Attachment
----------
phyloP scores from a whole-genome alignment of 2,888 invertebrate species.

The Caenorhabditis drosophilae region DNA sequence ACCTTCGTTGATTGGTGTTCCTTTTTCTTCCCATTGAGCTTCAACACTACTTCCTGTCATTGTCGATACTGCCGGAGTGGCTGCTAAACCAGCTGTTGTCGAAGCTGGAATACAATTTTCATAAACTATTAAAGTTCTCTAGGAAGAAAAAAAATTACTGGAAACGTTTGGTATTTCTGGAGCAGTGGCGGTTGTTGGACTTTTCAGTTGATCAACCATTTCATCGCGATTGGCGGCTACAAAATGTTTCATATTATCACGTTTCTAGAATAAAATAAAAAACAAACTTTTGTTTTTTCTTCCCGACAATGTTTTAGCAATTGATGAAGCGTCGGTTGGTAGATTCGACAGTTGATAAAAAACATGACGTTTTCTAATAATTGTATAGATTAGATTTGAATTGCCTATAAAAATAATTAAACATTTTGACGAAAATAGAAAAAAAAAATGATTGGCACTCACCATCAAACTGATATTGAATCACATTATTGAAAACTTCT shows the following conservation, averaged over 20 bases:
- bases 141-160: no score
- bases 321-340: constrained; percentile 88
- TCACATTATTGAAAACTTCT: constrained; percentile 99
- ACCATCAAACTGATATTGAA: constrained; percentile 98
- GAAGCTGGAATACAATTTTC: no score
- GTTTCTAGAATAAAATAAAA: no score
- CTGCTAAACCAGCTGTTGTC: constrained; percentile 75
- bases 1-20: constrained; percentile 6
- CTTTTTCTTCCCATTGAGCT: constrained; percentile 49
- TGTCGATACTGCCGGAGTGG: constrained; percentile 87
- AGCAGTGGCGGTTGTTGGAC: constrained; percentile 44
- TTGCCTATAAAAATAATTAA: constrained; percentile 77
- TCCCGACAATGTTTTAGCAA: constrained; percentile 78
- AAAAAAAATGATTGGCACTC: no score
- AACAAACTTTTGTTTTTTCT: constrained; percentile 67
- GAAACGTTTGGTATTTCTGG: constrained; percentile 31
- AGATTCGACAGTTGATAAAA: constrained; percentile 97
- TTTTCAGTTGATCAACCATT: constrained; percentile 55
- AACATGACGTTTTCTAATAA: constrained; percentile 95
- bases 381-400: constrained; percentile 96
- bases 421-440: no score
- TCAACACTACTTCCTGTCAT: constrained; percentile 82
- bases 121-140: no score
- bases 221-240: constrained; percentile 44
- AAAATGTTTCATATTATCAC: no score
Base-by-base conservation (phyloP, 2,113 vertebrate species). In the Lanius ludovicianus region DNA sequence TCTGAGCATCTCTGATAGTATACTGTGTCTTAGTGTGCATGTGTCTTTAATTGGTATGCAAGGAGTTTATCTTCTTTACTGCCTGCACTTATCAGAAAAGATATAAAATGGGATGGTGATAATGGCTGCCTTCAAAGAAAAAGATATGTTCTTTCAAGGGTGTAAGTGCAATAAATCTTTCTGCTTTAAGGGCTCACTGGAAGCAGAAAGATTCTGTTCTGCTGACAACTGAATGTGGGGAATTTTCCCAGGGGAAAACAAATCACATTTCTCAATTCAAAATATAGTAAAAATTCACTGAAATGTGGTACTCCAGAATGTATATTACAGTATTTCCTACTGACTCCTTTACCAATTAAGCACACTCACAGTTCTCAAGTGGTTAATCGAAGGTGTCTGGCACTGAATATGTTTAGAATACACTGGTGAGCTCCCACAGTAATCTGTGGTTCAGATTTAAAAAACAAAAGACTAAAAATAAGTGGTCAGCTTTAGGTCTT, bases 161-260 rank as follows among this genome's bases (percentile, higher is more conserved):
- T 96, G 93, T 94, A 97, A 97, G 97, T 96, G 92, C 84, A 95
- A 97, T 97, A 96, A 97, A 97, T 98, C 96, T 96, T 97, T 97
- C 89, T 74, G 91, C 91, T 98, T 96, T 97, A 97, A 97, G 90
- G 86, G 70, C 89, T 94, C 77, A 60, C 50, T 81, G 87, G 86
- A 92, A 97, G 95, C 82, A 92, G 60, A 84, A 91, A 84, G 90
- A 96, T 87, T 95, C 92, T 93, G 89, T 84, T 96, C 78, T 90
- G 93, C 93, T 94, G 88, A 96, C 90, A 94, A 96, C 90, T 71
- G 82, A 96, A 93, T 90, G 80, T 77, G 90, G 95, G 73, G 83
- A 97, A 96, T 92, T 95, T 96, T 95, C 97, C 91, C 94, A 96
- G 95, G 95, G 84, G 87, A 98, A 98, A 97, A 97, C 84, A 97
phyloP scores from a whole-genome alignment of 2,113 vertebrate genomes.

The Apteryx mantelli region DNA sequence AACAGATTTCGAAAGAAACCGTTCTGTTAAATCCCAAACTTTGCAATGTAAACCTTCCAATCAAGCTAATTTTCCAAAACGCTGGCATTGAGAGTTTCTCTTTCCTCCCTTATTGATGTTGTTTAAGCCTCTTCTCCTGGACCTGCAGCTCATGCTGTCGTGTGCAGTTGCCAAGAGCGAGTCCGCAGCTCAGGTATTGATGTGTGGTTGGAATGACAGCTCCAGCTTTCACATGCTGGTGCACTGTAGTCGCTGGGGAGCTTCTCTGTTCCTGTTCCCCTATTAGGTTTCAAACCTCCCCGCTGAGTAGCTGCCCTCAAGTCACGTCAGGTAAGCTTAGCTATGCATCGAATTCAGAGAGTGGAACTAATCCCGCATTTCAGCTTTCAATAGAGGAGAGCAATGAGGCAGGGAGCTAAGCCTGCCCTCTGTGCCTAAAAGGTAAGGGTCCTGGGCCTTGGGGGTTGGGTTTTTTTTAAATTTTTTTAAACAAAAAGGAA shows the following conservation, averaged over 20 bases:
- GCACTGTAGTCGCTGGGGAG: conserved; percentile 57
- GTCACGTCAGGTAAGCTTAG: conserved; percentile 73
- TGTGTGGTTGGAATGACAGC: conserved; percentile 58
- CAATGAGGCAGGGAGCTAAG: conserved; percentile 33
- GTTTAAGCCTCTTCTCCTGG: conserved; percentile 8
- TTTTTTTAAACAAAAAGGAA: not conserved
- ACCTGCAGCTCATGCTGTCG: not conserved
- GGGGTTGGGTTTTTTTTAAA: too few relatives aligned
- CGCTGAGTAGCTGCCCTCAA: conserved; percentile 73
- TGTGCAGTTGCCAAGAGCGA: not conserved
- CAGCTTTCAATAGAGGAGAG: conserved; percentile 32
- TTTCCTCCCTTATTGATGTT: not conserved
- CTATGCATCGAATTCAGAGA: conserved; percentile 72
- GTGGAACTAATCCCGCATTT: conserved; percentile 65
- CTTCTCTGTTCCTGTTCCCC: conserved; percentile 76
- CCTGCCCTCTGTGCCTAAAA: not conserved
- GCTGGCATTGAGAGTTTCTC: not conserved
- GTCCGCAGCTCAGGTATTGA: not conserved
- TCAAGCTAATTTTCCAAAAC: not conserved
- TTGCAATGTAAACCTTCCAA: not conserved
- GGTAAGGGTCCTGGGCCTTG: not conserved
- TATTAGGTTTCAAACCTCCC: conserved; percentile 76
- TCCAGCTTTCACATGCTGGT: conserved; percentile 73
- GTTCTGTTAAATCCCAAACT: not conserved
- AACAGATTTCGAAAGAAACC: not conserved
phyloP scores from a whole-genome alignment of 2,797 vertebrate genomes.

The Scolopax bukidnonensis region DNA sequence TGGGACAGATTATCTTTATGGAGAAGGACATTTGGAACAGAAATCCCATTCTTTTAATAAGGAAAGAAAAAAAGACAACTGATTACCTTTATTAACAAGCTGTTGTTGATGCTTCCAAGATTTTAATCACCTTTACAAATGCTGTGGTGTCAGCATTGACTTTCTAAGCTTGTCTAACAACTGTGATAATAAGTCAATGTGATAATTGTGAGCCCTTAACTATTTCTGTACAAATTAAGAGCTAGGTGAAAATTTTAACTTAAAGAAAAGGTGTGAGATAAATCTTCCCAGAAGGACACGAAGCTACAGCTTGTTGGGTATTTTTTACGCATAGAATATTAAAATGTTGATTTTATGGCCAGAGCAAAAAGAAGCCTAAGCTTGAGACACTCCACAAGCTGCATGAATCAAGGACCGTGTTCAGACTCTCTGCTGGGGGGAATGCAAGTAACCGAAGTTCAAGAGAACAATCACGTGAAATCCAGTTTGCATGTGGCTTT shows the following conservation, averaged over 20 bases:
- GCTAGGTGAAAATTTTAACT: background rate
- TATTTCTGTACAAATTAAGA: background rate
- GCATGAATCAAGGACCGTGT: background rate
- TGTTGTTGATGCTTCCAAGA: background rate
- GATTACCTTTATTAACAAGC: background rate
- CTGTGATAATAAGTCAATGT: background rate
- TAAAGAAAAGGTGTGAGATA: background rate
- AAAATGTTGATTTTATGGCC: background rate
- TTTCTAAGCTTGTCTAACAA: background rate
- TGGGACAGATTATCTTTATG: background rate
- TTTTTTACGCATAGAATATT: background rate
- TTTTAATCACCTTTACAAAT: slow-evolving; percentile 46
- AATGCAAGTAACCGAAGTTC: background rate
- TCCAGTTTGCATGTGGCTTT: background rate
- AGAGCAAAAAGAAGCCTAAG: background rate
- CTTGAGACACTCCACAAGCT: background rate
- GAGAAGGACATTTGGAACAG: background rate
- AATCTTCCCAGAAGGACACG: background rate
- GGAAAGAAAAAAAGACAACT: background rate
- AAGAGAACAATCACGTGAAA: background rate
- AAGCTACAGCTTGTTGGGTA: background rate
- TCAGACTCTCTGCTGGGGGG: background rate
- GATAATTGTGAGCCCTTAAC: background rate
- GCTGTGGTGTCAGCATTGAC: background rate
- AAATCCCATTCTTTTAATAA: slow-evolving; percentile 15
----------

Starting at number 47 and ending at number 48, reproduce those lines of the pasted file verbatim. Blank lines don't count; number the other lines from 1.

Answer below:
- ACCTGCAGCTCATGCTGTCG: not conserved
- GGGGTTGGGTTTTTTTTAAA: too few relatives aligned